A bipartisan plan that would balance Kansas' budget mostly with income tax increases and roll back Republican Gov. Sam Brownback's signature economic policies doesn't appear to have enough support to overcome his possible veto.
The GOP-controlled state House approved an income tax bill Thursday on a 76-48 vote , sending it to the Senate. The measure would raise more than $1 billion over two years by raising income tax rates Brownback persuaded lawmakers to cut, restoring a third tax bracket he successfully sought to eliminate and ending an exemption for more than 330,000 farmers and business owners that he championed.
Senate President Susan Wagle, a Wichita Republican, said her chamber would debate and vote on the bill Friday, forgoing the typical hearings, debate and vote by a committee. She said it is likely to have enough support to pass.
If the bill goes as is to Brownback, lawmakers would set up an unusual confrontation between the Republican-controlled Legislature and Republican governor over how best to close projected budget shortfalls totaling nearly $1.1 billion through June 2019.
"That bill has momentum," Wagle said of the House's measure.
Brownback said Wednesday that he would not sign the bill, arguing that it would hurt middle-class families and small businesses. Instead, he has proposed raising taxes on cigarette and liquor and boosting annual filing fees for for-profit businesses, along with a series of one-time financial maneuvers, such as internal government borrowing.
Brownback stopped short of threatening to veto the bill, and governors are allowed to let a bill become law without signing it. Some Republicans believe he would do that with the House tax bill, but Brownback declared in a speech Wednesday to National Federation of Independent Business members that the measure was "really going the wrong way."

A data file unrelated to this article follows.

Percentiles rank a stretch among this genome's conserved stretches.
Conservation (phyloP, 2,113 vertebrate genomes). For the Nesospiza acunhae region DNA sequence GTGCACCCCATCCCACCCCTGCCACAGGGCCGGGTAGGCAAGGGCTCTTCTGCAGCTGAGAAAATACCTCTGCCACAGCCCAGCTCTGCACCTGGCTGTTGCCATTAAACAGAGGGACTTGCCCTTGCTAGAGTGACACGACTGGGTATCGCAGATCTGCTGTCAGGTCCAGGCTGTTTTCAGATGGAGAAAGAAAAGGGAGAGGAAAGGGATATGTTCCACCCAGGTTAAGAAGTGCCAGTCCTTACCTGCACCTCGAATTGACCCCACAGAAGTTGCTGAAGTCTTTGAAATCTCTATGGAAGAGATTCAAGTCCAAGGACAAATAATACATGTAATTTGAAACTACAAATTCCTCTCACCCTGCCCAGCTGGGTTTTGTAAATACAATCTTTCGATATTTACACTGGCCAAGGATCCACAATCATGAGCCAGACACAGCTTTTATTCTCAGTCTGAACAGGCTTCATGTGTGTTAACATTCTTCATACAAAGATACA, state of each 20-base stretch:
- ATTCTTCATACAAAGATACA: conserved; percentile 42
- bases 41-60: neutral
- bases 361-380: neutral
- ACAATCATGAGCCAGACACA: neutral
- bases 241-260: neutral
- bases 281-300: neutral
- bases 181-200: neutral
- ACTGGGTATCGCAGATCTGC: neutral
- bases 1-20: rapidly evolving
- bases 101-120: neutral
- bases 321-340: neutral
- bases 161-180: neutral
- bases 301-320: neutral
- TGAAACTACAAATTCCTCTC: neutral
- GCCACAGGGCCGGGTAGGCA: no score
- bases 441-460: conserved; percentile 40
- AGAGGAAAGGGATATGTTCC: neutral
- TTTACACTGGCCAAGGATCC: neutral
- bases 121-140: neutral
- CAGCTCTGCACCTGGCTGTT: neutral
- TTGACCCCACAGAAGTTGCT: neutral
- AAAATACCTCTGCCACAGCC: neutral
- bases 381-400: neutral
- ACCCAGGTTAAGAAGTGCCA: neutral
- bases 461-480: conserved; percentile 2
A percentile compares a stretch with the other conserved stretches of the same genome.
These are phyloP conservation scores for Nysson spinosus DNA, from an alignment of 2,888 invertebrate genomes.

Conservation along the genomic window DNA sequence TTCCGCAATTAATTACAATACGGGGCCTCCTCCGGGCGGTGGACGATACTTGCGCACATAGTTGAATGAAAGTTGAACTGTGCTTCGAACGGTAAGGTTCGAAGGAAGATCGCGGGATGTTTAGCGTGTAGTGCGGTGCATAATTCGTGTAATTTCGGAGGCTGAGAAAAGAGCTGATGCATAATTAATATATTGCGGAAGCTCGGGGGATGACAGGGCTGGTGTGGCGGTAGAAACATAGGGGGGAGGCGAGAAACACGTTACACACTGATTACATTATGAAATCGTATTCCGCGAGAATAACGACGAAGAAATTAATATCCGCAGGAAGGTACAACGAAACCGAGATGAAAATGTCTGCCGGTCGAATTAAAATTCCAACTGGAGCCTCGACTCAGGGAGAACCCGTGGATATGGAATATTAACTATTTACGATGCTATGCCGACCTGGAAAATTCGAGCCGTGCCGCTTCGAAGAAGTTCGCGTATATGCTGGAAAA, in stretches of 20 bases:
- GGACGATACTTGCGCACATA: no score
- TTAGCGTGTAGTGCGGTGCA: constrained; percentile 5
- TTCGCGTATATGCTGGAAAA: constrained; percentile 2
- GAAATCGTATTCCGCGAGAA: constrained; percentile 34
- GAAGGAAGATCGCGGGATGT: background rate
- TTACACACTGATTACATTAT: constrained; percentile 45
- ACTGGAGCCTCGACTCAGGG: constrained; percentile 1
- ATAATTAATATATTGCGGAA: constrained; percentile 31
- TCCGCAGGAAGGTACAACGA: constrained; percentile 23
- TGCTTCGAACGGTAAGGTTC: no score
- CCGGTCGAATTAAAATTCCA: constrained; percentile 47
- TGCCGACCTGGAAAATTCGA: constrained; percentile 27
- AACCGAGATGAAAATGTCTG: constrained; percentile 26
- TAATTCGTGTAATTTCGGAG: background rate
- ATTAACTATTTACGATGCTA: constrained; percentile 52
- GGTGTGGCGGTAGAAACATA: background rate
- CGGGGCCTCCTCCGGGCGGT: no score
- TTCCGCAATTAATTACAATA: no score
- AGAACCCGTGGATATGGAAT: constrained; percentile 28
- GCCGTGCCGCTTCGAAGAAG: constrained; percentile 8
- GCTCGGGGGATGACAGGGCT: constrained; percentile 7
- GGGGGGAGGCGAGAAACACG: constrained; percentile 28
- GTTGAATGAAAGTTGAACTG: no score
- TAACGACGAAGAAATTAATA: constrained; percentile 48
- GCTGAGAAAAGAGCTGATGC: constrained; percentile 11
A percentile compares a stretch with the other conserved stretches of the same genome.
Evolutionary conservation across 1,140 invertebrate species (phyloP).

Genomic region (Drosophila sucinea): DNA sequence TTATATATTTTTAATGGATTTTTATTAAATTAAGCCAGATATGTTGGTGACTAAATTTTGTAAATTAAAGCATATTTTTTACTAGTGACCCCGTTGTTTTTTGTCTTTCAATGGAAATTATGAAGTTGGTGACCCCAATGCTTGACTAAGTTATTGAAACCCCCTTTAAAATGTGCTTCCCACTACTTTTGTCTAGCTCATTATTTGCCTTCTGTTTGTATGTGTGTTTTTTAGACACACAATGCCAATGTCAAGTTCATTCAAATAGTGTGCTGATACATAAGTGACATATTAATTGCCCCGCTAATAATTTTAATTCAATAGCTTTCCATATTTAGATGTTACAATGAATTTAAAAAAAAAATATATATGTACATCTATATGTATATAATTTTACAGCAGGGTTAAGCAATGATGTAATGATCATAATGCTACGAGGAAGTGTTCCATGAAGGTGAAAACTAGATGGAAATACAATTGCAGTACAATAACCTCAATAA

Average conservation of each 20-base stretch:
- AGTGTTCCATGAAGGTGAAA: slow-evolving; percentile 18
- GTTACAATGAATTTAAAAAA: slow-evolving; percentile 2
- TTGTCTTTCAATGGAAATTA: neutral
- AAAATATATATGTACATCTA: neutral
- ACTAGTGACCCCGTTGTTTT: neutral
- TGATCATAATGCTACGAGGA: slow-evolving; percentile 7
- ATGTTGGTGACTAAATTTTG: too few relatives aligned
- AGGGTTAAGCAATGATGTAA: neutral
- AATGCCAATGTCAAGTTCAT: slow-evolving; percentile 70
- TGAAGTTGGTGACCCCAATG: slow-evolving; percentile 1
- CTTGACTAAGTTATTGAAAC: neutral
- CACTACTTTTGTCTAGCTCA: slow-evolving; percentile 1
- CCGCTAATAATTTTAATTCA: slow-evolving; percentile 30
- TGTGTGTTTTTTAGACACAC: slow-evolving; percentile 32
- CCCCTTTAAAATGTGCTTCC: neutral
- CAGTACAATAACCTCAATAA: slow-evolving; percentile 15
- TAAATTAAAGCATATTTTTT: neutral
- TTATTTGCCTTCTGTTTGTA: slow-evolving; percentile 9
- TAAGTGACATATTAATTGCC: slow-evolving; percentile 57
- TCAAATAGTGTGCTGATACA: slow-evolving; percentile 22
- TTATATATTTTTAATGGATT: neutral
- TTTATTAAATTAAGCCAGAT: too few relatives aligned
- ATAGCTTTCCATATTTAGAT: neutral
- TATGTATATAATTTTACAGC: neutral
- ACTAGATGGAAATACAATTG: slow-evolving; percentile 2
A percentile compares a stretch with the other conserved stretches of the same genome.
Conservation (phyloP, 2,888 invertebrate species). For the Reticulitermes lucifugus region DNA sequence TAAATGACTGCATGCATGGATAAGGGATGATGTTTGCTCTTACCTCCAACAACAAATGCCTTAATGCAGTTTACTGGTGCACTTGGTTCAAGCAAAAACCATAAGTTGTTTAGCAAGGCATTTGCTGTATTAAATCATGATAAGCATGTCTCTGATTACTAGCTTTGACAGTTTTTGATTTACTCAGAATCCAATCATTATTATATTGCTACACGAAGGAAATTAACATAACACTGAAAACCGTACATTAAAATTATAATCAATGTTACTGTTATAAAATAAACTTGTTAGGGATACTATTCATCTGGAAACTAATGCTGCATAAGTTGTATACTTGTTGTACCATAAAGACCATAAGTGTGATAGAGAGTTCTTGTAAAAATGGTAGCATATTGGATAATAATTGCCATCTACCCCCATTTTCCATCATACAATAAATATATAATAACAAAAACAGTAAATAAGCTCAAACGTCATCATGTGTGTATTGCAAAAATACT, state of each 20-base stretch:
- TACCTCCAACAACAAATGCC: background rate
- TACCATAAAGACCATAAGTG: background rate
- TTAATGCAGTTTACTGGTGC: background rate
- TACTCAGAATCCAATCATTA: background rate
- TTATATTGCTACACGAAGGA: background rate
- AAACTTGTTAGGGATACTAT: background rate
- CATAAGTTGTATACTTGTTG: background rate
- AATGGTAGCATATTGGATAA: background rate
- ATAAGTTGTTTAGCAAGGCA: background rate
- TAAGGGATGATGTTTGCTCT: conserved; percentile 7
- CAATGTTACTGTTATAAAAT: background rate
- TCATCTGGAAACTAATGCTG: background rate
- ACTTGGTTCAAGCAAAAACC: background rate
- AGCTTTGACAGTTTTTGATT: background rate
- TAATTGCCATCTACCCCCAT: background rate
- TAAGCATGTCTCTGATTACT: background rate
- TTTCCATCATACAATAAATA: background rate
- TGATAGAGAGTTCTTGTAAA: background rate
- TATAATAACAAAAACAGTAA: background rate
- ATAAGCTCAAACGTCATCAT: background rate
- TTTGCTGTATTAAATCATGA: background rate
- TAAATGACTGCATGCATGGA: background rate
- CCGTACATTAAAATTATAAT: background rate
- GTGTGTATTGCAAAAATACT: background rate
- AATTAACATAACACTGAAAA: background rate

Supporters of the bill had seven more votes when the House gave it first-round approval Wednesday on an 83-39 vote , leaving them one vote shy of a two-thirds majority. But it's not unusual for support for a measure to slip overnight, particularly on bills that would increase taxes.
The measure split Republicans, including the House's top leaders. Majority Leader Don Hineman, a Dighton Republican, said in explaining his "yes" vote that it corrected the excesses of income tax cuts made by GOP lawmakers at Brownback's urging in 2012 and 2013. Even some Republican voters concluded last year that Brownback's tax-cutting experiment had been a bust as an economic stimulus.
The state has struggled to balance its budget since those first tax cuts, but Brownback and his allies contend that the state's current budget woes are due largely to slumps in agriculture and energy production. Some conservatives want to cut spending first.
"To any Kansan impacted by this vote, taking your hard-earned money and giving it to government makes your life harder," said Rep. Chuck Weber, a conservative Wichita Republican. "It's not fair."
Before taking up the House plan, the Senate rejected a bill Thursday from the chamber's Democrats, to raise $1.2 billion over two years.
The Democratic plan had been expected to fail because it would return the state's top income tax rate to 6.45 percent — where it was before Brownback's tax-cutting began in 2012 and dropped it to 4.6 percent. The House plan calls for a top rate of 5.45 percent.
Even if Kansas increases taxes, lawmakers expect to need another stop-gap measure for the state to pay its bills through June 30 because new revenues won't roll in by then.
Brownback proposed $317 million in internal borrowing, and the House on Thursday gave first-round approval to a bill authorizing the move and expected to take a final vote Friday.